Columbus Running Company: This company’s Charity Fund provides free services to help charities and clubs put on quality races in the Columbus area — including timing, course design, logistics, registration, and more — all in the name of enhancing the sporting life of individuals and communities. Many of the company’s sponsored events also benefit non-profits like March of Dimes, Megan’s Miles, and Nationwide Children’s Hospital.

Eastern Mountain Sports: This popular East-coast outdoor outfitter has a one-track mind when it comes to philanthropy: The company dedicates all its corporate charitable funds to the Conservation Alliance, which partners with businesses and organizations to protect wild places for both animal habitat and human recreational purposes. EMS also hosts an annual Cleanup Day in which all stores open late so employees can help clean up parks and waterways and improve and maintain trails across the Eastern United States.

Kira Grace: Yoga outfitter Kira Grace donates 100 percent of the proceeds from sales of the Warrior Collection to Off the Mat, Into the World, a nonprofit that uses yoga “to inspire sustainable activism and ignite grassroots social change” via leadership trainings, community programming, and local and global service projects.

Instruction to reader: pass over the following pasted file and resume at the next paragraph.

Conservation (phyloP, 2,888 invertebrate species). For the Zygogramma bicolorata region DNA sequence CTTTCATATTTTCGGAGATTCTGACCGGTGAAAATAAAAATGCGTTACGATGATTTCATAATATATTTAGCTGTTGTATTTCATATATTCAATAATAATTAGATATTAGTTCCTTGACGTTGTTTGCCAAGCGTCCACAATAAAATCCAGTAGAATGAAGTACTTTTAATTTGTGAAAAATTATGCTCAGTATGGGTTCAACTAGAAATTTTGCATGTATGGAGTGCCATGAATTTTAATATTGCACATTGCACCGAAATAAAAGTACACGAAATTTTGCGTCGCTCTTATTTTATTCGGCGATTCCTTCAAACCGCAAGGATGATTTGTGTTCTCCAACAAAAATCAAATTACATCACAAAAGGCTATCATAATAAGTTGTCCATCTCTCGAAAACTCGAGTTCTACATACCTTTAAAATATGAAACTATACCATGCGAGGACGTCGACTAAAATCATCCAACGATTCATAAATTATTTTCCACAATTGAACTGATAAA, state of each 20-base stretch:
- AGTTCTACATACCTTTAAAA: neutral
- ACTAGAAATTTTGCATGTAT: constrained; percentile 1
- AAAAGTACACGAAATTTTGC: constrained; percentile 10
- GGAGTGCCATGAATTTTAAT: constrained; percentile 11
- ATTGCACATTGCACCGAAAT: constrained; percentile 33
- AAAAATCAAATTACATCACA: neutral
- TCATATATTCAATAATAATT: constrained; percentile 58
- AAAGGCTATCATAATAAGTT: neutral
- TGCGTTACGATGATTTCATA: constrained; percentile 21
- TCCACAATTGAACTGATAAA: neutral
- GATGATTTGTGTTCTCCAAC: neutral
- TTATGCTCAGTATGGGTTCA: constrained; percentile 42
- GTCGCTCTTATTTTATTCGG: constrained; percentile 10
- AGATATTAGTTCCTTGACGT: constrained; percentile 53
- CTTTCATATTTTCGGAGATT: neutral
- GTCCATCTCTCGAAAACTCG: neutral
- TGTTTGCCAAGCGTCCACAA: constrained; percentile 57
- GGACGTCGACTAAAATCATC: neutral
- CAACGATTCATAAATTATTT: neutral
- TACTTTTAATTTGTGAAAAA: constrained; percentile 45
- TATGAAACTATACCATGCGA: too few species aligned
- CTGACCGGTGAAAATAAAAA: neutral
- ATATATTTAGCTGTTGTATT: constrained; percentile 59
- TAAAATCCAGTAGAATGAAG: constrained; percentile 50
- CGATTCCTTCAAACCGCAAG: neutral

Lululemon: The yoga-wear company has so many Corporate Social Responsibility programs, it’s hard to keep them all straight. Lululemon has an extensive giving program that supports people and organizations on local and global scales that are committed to making health a priority. The company is also taking action to reduce waste, improve factory conditions, and reduce its water usage and carbon emissions.

Merrell 

Merrell: This active-wear shoe company has a comprehensive social responsibility program that includes commitment to the environment — via energy savings, recycling, composting, and sustainable packaging and product materials — and local communities. Every Merrell office around the world participates in local community service projects (from volunteering in grade schools to cleaning up trails), and the company works closely with vendors to ensure that factories provide safe and healthy working environments. Merrell also donates to community causes through off-beat projects like adventure races and cookbook sales and contributes moolah to the Two Ten Footwear Foundation and Soles4Souls.